THE GOVERNMENT will only allow a maximum of one rebidding in the procurement process, and will shorten the bidding period in public-private partnership (PPP) projects, to reduce delays in the administration’s infrastructure buildup, the National Economic and Development Authority (NEDA) said.
Socioeconomic Planning Secretary Ernesto M. Pernia said during a BusinessWorld roundtable on Friday that the government will do away with multiple rebiddings in an effort to halve the current 30-month procurement process before the project breaks ground.
“Well, the plan is to bring it down to 15 months, so cut it into half,” said Mr. Pernia.
“We just need to shorten the bidding period, instead of giving them six months, we can cut it down to three months. And instead of allowing so many rebiddings… maybe we will just cut it to one rebidding at the most, if the rebidding is really warranted,” he said.
“Because sometimes for flimsy reasons, the losing bidder questions the winning bidder, and that delays (projects).” he added.
The government has not been to keen on PPPs due to the “bad experience” of the previous administration, as big-ticket projects were bogged down due to conflicts in the negotiations between participating firms, such as the LRT-MRT common station dispute that started in 2014 between the Ayala group and the SM group — which has just been resolved this year.
But conflicts were not exclusive between participating bidders, but also with the government.
Megawide Construction Corp. abandoned its PPP contract for the P8.69 billion modernization project of the Philippine Orthopedic Center (POC) after the Health department took “too long,” and that it “had failed to convince” the board of the National Kidney and Transplant Institute to allow the use of the land where POC stands.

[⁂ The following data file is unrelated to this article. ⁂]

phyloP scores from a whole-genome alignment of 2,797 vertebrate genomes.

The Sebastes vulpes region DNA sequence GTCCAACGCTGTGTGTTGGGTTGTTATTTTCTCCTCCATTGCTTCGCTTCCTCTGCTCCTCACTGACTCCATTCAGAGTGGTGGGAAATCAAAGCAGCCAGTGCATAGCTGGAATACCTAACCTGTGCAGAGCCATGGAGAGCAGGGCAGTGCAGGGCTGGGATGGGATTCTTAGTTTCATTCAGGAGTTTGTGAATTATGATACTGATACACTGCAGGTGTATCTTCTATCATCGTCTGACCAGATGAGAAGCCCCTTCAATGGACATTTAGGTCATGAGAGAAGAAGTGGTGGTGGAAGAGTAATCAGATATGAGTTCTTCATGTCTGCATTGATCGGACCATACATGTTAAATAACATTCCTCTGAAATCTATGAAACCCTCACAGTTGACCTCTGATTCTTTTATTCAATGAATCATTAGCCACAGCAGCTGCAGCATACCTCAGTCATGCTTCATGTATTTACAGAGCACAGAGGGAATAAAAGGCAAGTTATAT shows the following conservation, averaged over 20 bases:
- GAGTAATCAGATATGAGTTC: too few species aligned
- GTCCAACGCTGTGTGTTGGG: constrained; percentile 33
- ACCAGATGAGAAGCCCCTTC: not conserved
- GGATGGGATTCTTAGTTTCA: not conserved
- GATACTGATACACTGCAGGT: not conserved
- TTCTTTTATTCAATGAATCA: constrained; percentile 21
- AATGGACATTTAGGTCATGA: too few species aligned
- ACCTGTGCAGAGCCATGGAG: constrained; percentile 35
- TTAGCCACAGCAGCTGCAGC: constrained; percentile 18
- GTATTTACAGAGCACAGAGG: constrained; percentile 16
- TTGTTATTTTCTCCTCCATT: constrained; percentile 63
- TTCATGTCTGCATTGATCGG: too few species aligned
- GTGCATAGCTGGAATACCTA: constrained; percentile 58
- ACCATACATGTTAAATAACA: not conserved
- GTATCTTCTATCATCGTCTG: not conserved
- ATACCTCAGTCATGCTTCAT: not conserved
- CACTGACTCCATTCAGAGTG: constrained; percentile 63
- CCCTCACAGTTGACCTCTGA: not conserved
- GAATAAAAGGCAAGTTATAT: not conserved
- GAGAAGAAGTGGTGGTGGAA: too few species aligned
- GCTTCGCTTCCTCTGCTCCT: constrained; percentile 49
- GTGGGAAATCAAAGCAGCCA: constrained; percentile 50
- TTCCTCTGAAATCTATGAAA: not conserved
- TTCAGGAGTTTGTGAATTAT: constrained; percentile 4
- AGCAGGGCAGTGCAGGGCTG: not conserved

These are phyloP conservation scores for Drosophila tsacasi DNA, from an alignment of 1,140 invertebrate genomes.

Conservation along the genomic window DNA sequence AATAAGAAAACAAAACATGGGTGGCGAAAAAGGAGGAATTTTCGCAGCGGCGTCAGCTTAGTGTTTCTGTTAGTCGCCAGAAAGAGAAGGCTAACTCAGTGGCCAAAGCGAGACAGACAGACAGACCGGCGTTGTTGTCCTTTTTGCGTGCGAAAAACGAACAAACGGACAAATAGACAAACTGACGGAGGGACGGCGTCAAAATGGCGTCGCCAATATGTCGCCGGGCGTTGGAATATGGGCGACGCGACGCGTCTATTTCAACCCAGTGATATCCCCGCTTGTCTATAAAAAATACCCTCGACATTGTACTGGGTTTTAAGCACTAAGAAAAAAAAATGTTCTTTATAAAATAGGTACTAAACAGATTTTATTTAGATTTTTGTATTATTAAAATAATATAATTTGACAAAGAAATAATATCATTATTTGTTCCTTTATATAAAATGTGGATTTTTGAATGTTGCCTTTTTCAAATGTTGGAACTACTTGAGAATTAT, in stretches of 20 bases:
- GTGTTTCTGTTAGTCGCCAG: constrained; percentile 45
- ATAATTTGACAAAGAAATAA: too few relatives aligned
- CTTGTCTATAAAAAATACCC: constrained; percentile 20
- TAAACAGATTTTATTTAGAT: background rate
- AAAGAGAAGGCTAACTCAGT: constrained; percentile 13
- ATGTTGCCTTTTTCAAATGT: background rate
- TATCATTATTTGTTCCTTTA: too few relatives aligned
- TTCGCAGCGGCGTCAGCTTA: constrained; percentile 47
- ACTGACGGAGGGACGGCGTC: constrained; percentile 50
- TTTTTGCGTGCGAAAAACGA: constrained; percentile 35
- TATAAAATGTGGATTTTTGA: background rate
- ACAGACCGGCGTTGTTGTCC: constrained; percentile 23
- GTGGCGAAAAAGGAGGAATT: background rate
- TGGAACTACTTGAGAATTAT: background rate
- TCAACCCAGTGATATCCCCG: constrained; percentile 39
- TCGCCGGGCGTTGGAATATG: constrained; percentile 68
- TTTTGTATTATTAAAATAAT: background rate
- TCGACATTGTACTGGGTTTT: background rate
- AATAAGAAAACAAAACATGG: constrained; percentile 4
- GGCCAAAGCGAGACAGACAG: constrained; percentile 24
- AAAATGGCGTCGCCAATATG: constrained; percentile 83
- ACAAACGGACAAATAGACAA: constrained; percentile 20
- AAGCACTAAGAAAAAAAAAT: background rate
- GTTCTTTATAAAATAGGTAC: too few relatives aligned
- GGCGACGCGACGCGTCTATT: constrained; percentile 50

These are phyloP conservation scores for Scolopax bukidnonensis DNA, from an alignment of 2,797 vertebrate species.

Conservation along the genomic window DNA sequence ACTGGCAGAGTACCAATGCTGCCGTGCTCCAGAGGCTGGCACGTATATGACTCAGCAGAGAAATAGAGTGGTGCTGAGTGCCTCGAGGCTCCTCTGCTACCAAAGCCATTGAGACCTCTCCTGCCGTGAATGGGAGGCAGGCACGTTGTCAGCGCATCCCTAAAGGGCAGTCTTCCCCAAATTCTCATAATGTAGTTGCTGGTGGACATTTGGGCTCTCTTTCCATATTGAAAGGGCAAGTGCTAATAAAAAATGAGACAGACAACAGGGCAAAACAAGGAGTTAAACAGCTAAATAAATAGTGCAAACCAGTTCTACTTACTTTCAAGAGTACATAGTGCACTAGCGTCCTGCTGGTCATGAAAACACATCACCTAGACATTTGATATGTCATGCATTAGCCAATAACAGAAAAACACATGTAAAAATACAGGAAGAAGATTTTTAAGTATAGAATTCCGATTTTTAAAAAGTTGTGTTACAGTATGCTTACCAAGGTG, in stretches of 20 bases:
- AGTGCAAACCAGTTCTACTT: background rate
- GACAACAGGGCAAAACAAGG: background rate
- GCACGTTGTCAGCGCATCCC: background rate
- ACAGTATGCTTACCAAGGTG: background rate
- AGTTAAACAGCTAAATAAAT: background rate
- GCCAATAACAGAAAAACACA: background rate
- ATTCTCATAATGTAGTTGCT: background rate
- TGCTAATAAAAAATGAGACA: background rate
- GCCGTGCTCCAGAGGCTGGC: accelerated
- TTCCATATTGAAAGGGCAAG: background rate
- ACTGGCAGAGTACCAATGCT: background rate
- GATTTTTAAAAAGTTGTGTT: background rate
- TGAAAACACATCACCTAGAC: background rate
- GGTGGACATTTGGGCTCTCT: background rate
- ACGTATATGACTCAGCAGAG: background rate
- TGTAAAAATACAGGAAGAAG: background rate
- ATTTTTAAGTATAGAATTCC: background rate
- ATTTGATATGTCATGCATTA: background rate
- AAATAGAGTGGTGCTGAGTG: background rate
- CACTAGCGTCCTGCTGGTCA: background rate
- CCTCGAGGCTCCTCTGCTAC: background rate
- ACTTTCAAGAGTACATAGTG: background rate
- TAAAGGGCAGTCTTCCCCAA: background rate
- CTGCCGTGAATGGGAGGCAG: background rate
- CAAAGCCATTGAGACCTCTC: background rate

Due to this, economic managers moved to do away with the PPP as the primary financing tool by introducing its so-called “hybrid PPP,” where projects are initiated by either the government funding or Official Development Assistance (ODA), and reserving the PPP component for the operations and maintenance concessions.
The bidding for the operations and maintenance stage will be initiated during the construction phase, according to Mr. Pernia.
But despite the shift of the financing scheme, the government will inevitably still be faced by right-of-way issues in land acquisition for projects.
Mr. Pernia said that the government will be capitalizing on Republic Act 10752 or An Act Facilitating the Acquisition of Right-Of-Way Site or Location for National Government Infrastructure Projects to be able to clear the sites even before the construction starts, as well as Republic Act 8975 or the Act to Ensure the Expeditious Implementation and Completion of Government Infrastructure Projects by Prohibiting Lower Courts from Issuing Temporary Restraining Orders (TROs).
“There’s already a law that allows government to pay market price to the owner of the land. The problem before was the government would try to really minimize what to pay. But now, it will be sold at market price. And also the other way even before construction starts, acquisition of right of way should already be in the works,” he said.
“And also TROs will now be minimized. TROs cannot be issued on projects with national significance. But then it’s just the Supreme Court,” he added.
Moreover in the PPP process, Mr. Pernia said that the government will be moving away from the practice of seeking premiums offered by bidders.
“We don’t want the demands for sovereign guarantee, and subsidies. And then no conditions. The policy is were going to make the users not burdened by high fees,” said Mr. Pernia.
“You can be sure that the fees, charges will be more bearable to consumers. The private (sector), they really want to recover their investment,” he added.
Still, Mr. Pernia acknowledges the need for private sector cooperation in government projects, given its expertise in engineering and design.
“So the mechanism is that the government finances, and once the projects are about to start construction, its going to be bid out to private sector contractors. Actually, any project financed by the government, construction is going to be private sector. So there’s going to be a lot of private sector activity,” he said. — Elijah Joseph C. Tubayan